10. In order to move the debate forward on the duty of easy rescue, Rulli and Millum (2016, 261) call for more investigation of, first, institutional (as opposed to individual) duties of rescue and, second, role obligations. This paper answers the second part of their call. MacKay and Rulli (2017) and Garrett (2015) focus on the first part. As I mention in notes 15 and 19, the issue of whether institutions have responsibilities for patients’ family members is an important one that should be addressed in the future.

11. Opinion 1.1.2 of the AMA Code of Medical Ethics provides more detail on the conditions for when physicians can and cannot refuse to provide care. See also Principle VI, which unlike Opinion 1.1.2, names emergencies as the only factor limiting physicians’ freedom to choose whom to serve. Thanks to an anonymous reviewer for prompting me to consider these other aspects of the code.

12. Thanks to Christopher Meyers and Henry Richardson for pressing me on this point.

13. Physicians’ responsibilities to promote immunization represent another example. For some immunizations, the primary expected benefit is to individuals other than the one receiving the vaccine. Rubella provides an interesting example for the issue of family-centered care. Rubella is most dangerous for fetuses (CDC 2017), so the primary beneficiary of a child’s rubella vaccine may be his or her future sibling. Thanks to an anonymous reviewer for this example.

14. For more on the basis of the role obligation to provide medical treatment, see Rulli and Millum 2016, Meyers and Woods 2007, Daniels 1991, and Arras 1988.

15. Although my focus in this paper is on clinicians’ responsibilities for family members, this example demonstrates the importance of considering institutional responsibilities. I cannot satisfactorily address this issue here, but to start I would note that at least my reciprocity argument seems to carry over to institutions. Like individual clinicians, medical institutions garner benefits from being licensed to deliver medical care. And so, like individual clinicians, institutions too have a special obligation to provide medical assistance to those who need it.

17. See Metz 2013, chapter 2, for a thoughtful discussion of different possible ways of providing a more complete definition of the concept of meaningfulness.

18. My argument in the next three paragraphs again draws on Olson 2016.

19. Like the NICU example, this example shows the importance of considering both individual and institutional responsibilities to family members. If the institution itself has a responsibility to this mother, then it would carry a responsibility to ensure she receives some sort of bereavement care through the appropriate providers at the institution.

20. How I measure the depth of relationships is indebted to Richardson 2012a.

21. Quill and Cassel argue that non-abandonment is an obligation physicians have to their patients. Jones, Contro, and Koch extend it to patients’ families. See also Pellegrino 1995.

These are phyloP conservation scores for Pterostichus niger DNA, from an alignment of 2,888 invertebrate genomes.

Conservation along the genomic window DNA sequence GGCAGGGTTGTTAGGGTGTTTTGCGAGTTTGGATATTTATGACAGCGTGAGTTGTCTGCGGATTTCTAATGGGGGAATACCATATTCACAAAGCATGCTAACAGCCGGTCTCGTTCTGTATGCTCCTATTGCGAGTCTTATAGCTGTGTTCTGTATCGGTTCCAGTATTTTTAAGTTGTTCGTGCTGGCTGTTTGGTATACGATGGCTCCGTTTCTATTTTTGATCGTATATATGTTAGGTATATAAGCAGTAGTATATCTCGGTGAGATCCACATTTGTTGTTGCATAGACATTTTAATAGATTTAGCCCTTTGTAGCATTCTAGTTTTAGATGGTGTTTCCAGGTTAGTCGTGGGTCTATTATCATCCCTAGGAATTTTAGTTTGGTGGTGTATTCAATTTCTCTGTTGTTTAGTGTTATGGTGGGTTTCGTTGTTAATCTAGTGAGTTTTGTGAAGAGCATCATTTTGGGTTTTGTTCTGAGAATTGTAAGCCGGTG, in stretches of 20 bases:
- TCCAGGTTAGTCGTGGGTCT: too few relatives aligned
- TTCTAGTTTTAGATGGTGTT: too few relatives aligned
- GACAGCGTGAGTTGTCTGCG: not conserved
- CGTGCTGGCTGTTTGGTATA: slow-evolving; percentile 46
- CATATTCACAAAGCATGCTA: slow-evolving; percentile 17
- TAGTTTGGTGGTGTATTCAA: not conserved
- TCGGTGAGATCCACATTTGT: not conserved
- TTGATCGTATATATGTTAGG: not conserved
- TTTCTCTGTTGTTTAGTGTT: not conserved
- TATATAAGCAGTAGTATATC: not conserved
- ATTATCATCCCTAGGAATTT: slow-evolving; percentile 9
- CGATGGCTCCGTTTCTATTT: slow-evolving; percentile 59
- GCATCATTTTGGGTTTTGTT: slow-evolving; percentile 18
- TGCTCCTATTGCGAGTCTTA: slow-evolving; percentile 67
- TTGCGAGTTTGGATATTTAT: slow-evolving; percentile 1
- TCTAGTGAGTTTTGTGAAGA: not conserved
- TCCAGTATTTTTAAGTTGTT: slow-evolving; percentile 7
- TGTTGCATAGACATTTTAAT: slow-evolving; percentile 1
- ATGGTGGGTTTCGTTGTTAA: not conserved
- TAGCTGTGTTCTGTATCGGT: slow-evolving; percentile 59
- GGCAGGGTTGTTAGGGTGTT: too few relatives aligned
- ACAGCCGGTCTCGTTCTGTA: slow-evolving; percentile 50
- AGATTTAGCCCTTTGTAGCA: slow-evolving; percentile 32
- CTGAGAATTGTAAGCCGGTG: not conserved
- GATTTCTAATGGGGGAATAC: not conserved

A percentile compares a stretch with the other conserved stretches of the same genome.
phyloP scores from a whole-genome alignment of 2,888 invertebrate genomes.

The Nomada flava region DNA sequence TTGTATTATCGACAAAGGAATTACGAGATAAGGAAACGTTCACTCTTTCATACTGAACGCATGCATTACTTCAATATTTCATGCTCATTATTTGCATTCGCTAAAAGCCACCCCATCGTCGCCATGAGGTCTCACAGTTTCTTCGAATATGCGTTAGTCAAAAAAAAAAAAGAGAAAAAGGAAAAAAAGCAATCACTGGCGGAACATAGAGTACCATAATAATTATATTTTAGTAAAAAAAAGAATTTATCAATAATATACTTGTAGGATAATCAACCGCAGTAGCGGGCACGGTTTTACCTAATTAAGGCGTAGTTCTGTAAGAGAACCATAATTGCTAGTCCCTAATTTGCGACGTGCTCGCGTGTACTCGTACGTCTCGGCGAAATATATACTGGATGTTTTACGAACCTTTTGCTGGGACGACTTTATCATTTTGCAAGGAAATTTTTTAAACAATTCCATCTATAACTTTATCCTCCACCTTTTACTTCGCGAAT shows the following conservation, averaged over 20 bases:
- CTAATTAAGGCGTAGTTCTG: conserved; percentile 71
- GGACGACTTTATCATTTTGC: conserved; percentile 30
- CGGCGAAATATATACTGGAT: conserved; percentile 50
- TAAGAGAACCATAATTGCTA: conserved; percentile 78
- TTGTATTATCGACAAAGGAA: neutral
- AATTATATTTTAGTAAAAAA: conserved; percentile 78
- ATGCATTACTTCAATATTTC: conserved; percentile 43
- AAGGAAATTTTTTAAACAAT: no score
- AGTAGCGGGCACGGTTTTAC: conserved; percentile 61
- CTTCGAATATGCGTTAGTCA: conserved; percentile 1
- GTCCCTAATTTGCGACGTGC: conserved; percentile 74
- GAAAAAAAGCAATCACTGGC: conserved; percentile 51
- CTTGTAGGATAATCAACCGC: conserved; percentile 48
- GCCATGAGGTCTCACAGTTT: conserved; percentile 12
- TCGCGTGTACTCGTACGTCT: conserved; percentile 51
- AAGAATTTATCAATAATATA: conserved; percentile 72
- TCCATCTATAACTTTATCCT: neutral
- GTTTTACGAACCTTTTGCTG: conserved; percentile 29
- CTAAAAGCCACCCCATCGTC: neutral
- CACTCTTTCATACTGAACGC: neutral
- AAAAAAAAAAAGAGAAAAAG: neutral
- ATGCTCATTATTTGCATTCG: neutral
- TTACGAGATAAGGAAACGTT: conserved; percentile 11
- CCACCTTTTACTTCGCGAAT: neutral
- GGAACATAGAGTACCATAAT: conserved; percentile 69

22. Notably, all these authors focus on cases of reliance where an individual performs an action because she expects that another will perform some other action. The example that has been my focus in this section is not such a case. The daughter’s mother likely would not have changed her actions—or not changed them significantly—had she known that the care team would not contact her after her daughter died. Indeed, she may not have expected that they would provide any form of bereavement care. The ethical situation, therefore, is quite different. The care team’s obligation to provide bereavement care cannot be grounded in the family’s expectations (contrast Scanlon). As my argument in the main text suggests, I think a family’s vulnerability is a stronger basis for this sort of reliance-based obligation than their expectations.

23. Thanks to David Magnus for prompting me to consider to this sort of example.

24. Jecker (1990) also makes a fairness-based argument for considering family members’ interests, although she does not go so far as proposing equal consideration for them.

25. See Richardson 2012a and 2012b for detailed treatments of how individuals’ interactions with each other can involve waivers of privacy rights. Richardson’s theory of ancillary care obligations is built around the idea that such obligations arise when one party waives his right to privacy and so enters a “moral entanglement” with another. I take a broader view of the source of such obligations.

26. See Olson 2014 for more on the concept of a fiduciary obligation.

27. This situation differs from one in which members of a family all see a common family practitioner.

28. In articles responding to Hardwig, Blustein (1993) and Nelson (1992) both defend positions similar to this one, although for somewhat different reasons than mine.

29. This example, with some modifications, comes from Jecker (1990, 69).

30. The in-patient facility would still be legally obligated to follow the patient’s wishes, but they could, for instance, slow-walk the discharge process.

31. In Raz’s terminology, the scope of the exclusionary reason would be restricted to considerations that do not significantly disadvantage family members visà-vis the benefits to the patient (1990, 46).

32. The three reasons given here (clinicians’ special obligations, epistemological limitations, and restricted authority) parallel the three examples Raz uses to illustrate exclusionary reasons (1990, 37–39).

33. All of these articles discuss a “no harm” condition, like the one I employ. See Bester 2018 for a critical response.